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ILLUSTRATED BIOGRAPHIES OF THE GREAT ARTISTS.

JOHANN FRIEDRICH OVERBECK.



ILLUSTRATED BIOGRAPHIES OF THE GREAT ARTISTS.

The following volumes, each illustrated with from 14 to 20 Engravings, are now ready, price 3s. 6d. Those marked with an asterisk are 2s. 6d.

GIOTTO. By HARRY QUILTER, M.A. FRA ANGELICO. By C. M. PHILLIMORE. FRA BARTOLOMMEO AND ANDREA DEL SARTO. By LEADER SCOTT. MANTEGNA AND FRANCIA. By JULIA CARTWRIGHT. GHIBERTI AND DONATELLO.* By LEADER SCOTT. LUCA DELLA ROBBIA.* By LEADER SCOTT. [Nearly ready. LEONARDO DA VINCI. By Dr. J. PAUL RICHTER. MICHELANGELO BUONARROTI. By CHARLES CLEMENT. RAPHAEL. By N. D'ANVERS. TITIAN. By R. F. HEATH, M.A. TINTORETTO. By W. R. OSLER. CORREGGIO.* By M. COMPTON HEATON. VELAZQUEZ. By E. STOWE, M.A. MURILLO.* By ELLEN E. MINOR.

ALBRECHT DURER. By R. F. HEATH, M.A. THE LITTLE MASTERS OF GERMANY. By W. B. SCOTT. HANS HOLBEIN. By JOSEPH CUNDALL. OVERBECK. By J. BEAVINGTON ATKINSON. REMBRANDT. By J. W. MOLLETT, B.A. RUBENS. By C. W. KETT, M.A. VAN DYCK AND HALS. By P. R. HEAD, B.A. FIGURE PAINTERS OF HOLLAND. By LORD RONALD GOWER, F.S.A.

CLAUDE LORRAIN.* By OWEN J. DULLEA. [In preparation. WATTEAU.* By J. W. MOLLETT, B.A. [In preparation. VERNET AND DELAROCHE. By J. RUUTZ REES. ROUSSEAU AND MILLET. BY W. E. HENLEY. [In preparation. MEISSONIER.* By J. W. MOLLETT, B.A.

SIR JOSHUA REYNOLDS. By F. S. PULLING, M.A. WILLIAM HOGARTH. By AUSTIN DOBSON. GAINSBOROUGH AND CONSTABLE. By G. BROCK-ARNOLD, M.A. ROMNEY AND LAWRENCE.* By LORD RONALD GOWER, F.S.A. TURNER. By COSMO MONKHOUSE. SIR DAVID WILKIE. By J. W. MOLLETT, B.A. CROME AND THE NORWICH SCHOOL.* By C. MONKHOUSE. [Preparing. SIR EDWIN LANDSEER. By F. G. STEPHENS.







"The whole world without Art would be one great wilderness."

OVERBECK

BY J. BEAVINGTON ATKINSON AUTHOR OF 'SCHOOLS OF MODERN ART IN GERMANY,' ETC.

NEW YORK SCRIBNER AND WELFORD LONDON SAMPSON LOW, MARSTON, SEARLE, & RIVINGTON 1882.



TO THE RIGHT HONOURABLE A. J. BERESFORD HOPE, ESQ., M.P., LL.D., THE KIND FRIEND OF ARTISTS, THE FERVENT UPHOLDER OF CHRISTIAN ART,

This Life OF THE CHRISTIAN PAINTER J. FRIEDRICH OVERBECK IS RESPECTFULLY DEDICATED BY THE AUTHOR.



PREFACE.

In offering to the public the first complete biography yet attempted of the painter Overbeck, I wish to give a few words in explanation. The task has been far from easy: the materials, though the reverse of scanty, are scattered: reminiscences of the artist and criticisms on his works lie as fragments dispersed over the current literature of Germany. My endeavour has been to fill in vacuities, to thread together a consistent and connected narrative, and thus, so far as I have been able, to present a true and lucid history.

My duty has been all the more anxious from the unusual complexity of the pictorial products falling under review. The scenes are laid amid the battle of the schools: the periods bring into prominence conflicts between classic, romantic, and naturalistic styles. The art of Overbeck was rooted in the olden times, yet in some degree it became quickened by contact with present life, and took also a personal aspect from the painter's inner self. The great pictures and the numberless drawings thus evolved over a space of more than half a century, and here described from my own knowledge, raise interesting and intricate questions on which the world remains divided. My care has been to give a just estimate of these exceptional art manifestations.

Also enter into the art, through the life, conflicts of religious creeds, strifes between Protestantism and Catholicism, between Platonism, Mysticism, and Rationalism. In dealing with such delicate and serious topics I have avoided all controversy, and have ventured only on the simplest and briefest exposition. My effort has been to state the case fairly all round, to maintain an even balance, and, above all, to place the reader, whatever may chance to be his creed or art school, in a position to form a true judgment.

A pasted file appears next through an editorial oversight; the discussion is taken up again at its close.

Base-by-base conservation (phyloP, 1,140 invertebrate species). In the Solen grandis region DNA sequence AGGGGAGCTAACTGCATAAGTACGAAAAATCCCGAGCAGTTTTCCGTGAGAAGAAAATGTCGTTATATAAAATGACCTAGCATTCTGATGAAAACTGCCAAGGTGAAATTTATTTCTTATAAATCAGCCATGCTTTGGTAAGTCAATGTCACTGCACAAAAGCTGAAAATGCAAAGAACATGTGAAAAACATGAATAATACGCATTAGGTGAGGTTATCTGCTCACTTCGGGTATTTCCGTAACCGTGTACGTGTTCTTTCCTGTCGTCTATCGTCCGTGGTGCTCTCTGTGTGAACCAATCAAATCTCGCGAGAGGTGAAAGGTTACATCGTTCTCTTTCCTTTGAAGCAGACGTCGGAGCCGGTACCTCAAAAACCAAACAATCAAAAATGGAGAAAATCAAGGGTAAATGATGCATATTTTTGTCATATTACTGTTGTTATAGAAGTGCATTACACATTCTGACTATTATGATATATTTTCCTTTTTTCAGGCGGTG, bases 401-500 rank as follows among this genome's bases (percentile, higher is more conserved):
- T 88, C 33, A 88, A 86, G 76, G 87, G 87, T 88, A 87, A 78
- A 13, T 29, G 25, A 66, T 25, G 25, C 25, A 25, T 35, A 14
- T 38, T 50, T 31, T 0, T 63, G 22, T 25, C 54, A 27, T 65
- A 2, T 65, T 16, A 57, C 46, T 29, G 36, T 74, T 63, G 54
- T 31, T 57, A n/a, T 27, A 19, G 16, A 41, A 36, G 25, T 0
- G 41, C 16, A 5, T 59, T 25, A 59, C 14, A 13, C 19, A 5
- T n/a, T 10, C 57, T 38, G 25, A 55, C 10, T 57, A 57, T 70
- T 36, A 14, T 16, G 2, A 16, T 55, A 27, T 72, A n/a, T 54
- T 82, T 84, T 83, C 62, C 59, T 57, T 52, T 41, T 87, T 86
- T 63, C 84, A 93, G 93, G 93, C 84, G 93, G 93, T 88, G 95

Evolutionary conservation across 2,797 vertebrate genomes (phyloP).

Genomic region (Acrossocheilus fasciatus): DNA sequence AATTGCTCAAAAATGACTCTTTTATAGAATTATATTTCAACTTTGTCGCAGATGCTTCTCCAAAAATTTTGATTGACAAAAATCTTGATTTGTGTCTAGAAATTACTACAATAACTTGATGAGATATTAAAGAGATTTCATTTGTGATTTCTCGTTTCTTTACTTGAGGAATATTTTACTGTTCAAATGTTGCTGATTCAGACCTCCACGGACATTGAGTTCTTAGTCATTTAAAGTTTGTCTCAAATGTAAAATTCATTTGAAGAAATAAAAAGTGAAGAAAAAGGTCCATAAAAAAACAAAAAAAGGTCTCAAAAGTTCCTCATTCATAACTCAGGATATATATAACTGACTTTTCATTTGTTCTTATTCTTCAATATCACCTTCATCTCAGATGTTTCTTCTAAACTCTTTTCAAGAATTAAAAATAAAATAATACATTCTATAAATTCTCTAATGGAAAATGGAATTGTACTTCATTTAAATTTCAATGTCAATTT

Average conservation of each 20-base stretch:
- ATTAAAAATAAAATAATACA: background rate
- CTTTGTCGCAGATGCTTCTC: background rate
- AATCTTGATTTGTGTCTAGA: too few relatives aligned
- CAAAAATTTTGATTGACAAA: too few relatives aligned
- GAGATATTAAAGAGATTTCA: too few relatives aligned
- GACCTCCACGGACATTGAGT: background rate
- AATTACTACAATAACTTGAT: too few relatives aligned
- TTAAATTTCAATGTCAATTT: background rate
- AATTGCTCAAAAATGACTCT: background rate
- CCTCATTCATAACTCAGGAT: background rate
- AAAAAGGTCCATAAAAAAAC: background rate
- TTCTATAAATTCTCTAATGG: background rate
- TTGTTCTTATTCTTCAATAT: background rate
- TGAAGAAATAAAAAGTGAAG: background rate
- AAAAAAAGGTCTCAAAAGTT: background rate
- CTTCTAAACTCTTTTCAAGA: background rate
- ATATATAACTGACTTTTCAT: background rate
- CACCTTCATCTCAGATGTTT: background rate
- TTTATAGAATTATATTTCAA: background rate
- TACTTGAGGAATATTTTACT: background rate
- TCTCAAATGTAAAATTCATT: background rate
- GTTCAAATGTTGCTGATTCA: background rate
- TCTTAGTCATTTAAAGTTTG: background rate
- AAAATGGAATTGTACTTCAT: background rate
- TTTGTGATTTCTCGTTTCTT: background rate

Likewise fairly to appreciate the artist, it is needful rightly to comprehend the man. And here, again, perplexities arise from unwonted combinations. The character is one of the noblest and purest, and yet it is beset with peculiar infirmities. The portrait offered in these pages is, I trust, true and individual, toned down into unity, and yet not left cold or colourless. Such negation would, indeed, do injustice to my own feelings. For among the cherished recollections of past days are my visits to Overbeck's studio, stretching over a period of twenty years: I learned to revere the master and to love his works, and I trust no word in this little volume may lessen the respect due to an honoured name.

J. B. A.

KENSINGTON, May, 1882.



CONTENTS.



CHAPTER I.

LUBECK—VIENNA.

Birth and Parentage—Early Days in Lubeck—The Artist's learned and religious Ancestry—His Father Doctor of Laws and Burgomaster—Chart of the Family—Creed for a Purist Painter—Young Overbeck leaves Lubeck for Vienna: his Studies in the Academy—Decadence of Art in the Austrian Capital—Rise of the German Pre-Raphaelite Brotherhood—Conflict between the Old Party and the New—Overbeck and his Friends expelled from the Academy—He resolves to make Christian Art the Vocation of his Life—Leaves Vienna for Rome Page 1

CHAPTER II.

ROME—THE GERMAN BROTHERHOOD.

Overbeck and his brother Artists reach Rome—The German Colony settle in the Convent of Sant' Isidore—Inspiring surroundings of Art and Nature—Modes of Study and of Life—Overbeck "a Treasury of Art and Poetry, a saintly Man"—"The New-Old School," "the Nazarites," provoke opposition and ridicule—State of Art in Rome: Classic, Romantic, Christian—First Commission: early Drawings and Pictures—Exhibition in Palazzo Caffarelli—Overbeck and his Friends join the Roman Catholic Church—Reasons assigned—Literary circle: Niebuhr, Bunsen, and Friedrich Schlegel—Frescoes by Overbeck, Cornelius, Veit, and Schadow in the Casa Bartholdi and the Villa Massimo 19